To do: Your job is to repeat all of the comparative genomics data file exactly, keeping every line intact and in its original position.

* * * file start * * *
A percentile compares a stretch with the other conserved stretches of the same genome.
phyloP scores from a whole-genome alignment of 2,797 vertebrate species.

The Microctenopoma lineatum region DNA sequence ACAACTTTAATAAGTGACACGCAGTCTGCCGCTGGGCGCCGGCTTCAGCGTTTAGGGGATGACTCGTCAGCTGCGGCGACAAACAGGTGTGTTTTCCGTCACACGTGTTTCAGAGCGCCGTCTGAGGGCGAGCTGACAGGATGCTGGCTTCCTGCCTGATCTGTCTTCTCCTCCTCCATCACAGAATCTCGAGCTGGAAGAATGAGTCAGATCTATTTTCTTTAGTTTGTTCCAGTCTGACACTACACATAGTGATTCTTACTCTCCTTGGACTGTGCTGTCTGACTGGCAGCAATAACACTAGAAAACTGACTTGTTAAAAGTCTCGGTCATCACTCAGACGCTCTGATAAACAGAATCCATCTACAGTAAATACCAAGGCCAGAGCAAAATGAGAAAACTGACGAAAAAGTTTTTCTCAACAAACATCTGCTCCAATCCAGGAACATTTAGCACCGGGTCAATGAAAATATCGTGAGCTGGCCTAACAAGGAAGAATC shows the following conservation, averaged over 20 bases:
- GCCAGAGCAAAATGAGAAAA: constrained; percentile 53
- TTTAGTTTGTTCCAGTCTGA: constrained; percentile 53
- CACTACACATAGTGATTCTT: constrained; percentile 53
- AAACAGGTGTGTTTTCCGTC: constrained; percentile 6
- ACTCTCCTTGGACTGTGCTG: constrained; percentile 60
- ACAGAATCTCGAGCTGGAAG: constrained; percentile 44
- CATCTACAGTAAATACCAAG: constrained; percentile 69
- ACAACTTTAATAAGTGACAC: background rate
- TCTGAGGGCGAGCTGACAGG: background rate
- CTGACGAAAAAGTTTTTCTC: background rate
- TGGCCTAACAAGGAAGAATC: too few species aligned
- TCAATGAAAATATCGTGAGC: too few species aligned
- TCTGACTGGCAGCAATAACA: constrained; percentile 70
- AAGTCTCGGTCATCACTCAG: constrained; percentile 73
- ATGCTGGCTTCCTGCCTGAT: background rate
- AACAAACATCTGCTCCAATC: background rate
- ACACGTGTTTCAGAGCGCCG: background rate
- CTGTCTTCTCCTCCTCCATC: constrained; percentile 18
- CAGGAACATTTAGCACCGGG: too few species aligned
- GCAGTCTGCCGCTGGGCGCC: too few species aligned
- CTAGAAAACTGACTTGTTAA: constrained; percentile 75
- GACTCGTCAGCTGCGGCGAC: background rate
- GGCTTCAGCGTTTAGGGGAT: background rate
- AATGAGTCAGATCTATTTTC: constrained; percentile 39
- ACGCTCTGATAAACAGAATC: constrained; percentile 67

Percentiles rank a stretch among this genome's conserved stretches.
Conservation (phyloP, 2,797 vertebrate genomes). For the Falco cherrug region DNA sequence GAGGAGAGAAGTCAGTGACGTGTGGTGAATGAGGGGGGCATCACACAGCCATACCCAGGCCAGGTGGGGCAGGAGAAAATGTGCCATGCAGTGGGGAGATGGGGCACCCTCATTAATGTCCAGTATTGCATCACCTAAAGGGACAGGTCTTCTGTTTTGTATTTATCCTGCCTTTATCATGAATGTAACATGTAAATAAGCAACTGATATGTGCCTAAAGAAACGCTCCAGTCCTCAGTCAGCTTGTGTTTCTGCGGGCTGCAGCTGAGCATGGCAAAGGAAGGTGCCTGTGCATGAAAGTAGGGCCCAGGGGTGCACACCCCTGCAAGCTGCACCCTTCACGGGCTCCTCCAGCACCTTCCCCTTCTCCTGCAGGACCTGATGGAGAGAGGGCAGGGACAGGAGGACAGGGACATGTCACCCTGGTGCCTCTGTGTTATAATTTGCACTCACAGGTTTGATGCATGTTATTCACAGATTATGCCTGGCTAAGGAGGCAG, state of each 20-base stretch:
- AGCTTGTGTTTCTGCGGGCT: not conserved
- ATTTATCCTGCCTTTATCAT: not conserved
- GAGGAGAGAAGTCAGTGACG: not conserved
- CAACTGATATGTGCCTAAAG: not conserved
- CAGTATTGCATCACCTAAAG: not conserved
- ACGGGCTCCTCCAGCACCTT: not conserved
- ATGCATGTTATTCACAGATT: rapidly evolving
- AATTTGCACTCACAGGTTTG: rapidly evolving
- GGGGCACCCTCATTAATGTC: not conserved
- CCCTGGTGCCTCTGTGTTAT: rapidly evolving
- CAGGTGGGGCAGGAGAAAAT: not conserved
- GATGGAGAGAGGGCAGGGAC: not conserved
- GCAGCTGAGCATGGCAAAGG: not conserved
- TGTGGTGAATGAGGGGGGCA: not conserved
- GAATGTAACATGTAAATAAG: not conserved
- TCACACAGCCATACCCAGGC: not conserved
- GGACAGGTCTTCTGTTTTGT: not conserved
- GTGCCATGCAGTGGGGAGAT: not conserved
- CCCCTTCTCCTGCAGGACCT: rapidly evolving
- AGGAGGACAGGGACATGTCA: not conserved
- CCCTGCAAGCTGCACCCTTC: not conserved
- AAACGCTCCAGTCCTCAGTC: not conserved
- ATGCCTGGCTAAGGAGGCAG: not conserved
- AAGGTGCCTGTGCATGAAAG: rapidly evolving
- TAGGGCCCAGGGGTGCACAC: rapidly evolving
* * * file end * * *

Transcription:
A percentile compares a stretch with the other conserved stretches of the same genome.
phyloP scores from a whole-genome alignment of 2,797 vertebrate species.

The Microctenopoma lineatum region DNA sequence ACAACTTTAATAAGTGACACGCAGTCTGCCGCTGGGCGCCGGCTTCAGCGTTTAGGGGATGACTCGTCAGCTGCGGCGACAAACAGGTGTGTTTTCCGTCACACGTGTTTCAGAGCGCCGTCTGAGGGCGAGCTGACAGGATGCTGGCTTCCTGCCTGATCTGTCTTCTCCTCCTCCATCACAGAATCTCGAGCTGGAAGAATGAGTCAGATCTATTTTCTTTAGTTTGTTCCAGTCTGACACTACACATAGTGATTCTTACTCTCCTTGGACTGTGCTGTCTGACTGGCAGCAATAACACTAGAAAACTGACTTGTTAAAAGTCTCGGTCATCACTCAGACGCTCTGATAAACAGAATCCATCTACAGTAAATACCAAGGCCAGAGCAAAATGAGAAAACTGACGAAAAAGTTTTTCTCAACAAACATCTGCTCCAATCCAGGAACATTTAGCACCGGGTCAATGAAAATATCGTGAGCTGGCCTAACAAGGAAGAATC shows the following conservation, averaged over 20 bases:
- GCCAGAGCAAAATGAGAAAA: constrained; percentile 53
- TTTAGTTTGTTCCAGTCTGA: constrained; percentile 53
- CACTACACATAGTGATTCTT: constrained; percentile 53
- AAACAGGTGTGTTTTCCGTC: constrained; percentile 6
- ACTCTCCTTGGACTGTGCTG: constrained; percentile 60
- ACAGAATCTCGAGCTGGAAG: constrained; percentile 44
- CATCTACAGTAAATACCAAG: constrained; percentile 69
- ACAACTTTAATAAGTGACAC: background rate
- TCTGAGGGCGAGCTGACAGG: background rate
- CTGACGAAAAAGTTTTTCTC: background rate
- TGGCCTAACAAGGAAGAATC: too few species aligned
- TCAATGAAAATATCGTGAGC: too few species aligned
- TCTGACTGGCAGCAATAACA: constrained; percentile 70
- AAGTCTCGGTCATCACTCAG: constrained; percentile 73
- ATGCTGGCTTCCTGCCTGAT: background rate
- AACAAACATCTGCTCCAATC: background rate
- ACACGTGTTTCAGAGCGCCG: background rate
- CTGTCTTCTCCTCCTCCATC: constrained; percentile 18
- CAGGAACATTTAGCACCGGG: too few species aligned
- GCAGTCTGCCGCTGGGCGCC: too few species aligned
- CTAGAAAACTGACTTGTTAA: constrained; percentile 75
- GACTCGTCAGCTGCGGCGAC: background rate
- GGCTTCAGCGTTTAGGGGAT: background rate
- AATGAGTCAGATCTATTTTC: constrained; percentile 39
- ACGCTCTGATAAACAGAATC: constrained; percentile 67

Percentiles rank a stretch among this genome's conserved stretches.
Conservation (phyloP, 2,797 vertebrate genomes). For the Falco cherrug region DNA sequence GAGGAGAGAAGTCAGTGACGTGTGGTGAATGAGGGGGGCATCACACAGCCATACCCAGGCCAGGTGGGGCAGGAGAAAATGTGCCATGCAGTGGGGAGATGGGGCACCCTCATTAATGTCCAGTATTGCATCACCTAAAGGGACAGGTCTTCTGTTTTGTATTTATCCTGCCTTTATCATGAATGTAACATGTAAATAAGCAACTGATATGTGCCTAAAGAAACGCTCCAGTCCTCAGTCAGCTTGTGTTTCTGCGGGCTGCAGCTGAGCATGGCAAAGGAAGGTGCCTGTGCATGAAAGTAGGGCCCAGGGGTGCACACCCCTGCAAGCTGCACCCTTCACGGGCTCCTCCAGCACCTTCCCCTTCTCCTGCAGGACCTGATGGAGAGAGGGCAGGGACAGGAGGACAGGGACATGTCACCCTGGTGCCTCTGTGTTATAATTTGCACTCACAGGTTTGATGCATGTTATTCACAGATTATGCCTGGCTAAGGAGGCAG, state of each 20-base stretch:
- AGCTTGTGTTTCTGCGGGCT: not conserved
- ATTTATCCTGCCTTTATCAT: not conserved
- GAGGAGAGAAGTCAGTGACG: not conserved
- CAACTGATATGTGCCTAAAG: not conserved
- CAGTATTGCATCACCTAAAG: not conserved
- ACGGGCTCCTCCAGCACCTT: not conserved
- ATGCATGTTATTCACAGATT: rapidly evolving
- AATTTGCACTCACAGGTTTG: rapidly evolving
- GGGGCACCCTCATTAATGTC: not conserved
- CCCTGGTGCCTCTGTGTTAT: rapidly evolving
- CAGGTGGGGCAGGAGAAAAT: not conserved
- GATGGAGAGAGGGCAGGGAC: not conserved
- GCAGCTGAGCATGGCAAAGG: not conserved
- TGTGGTGAATGAGGGGGGCA: not conserved
- GAATGTAACATGTAAATAAG: not conserved
- TCACACAGCCATACCCAGGC: not conserved
- GGACAGGTCTTCTGTTTTGT: not conserved
- GTGCCATGCAGTGGGGAGAT: not conserved
- CCCCTTCTCCTGCAGGACCT: rapidly evolving
- AGGAGGACAGGGACATGTCA: not conserved
- CCCTGCAAGCTGCACCCTTC: not conserved
- AAACGCTCCAGTCCTCAGTC: not conserved
- ATGCCTGGCTAAGGAGGCAG: not conserved
- AAGGTGCCTGTGCATGAAAG: rapidly evolving
- TAGGGCCCAGGGGTGCACAC: rapidly evolving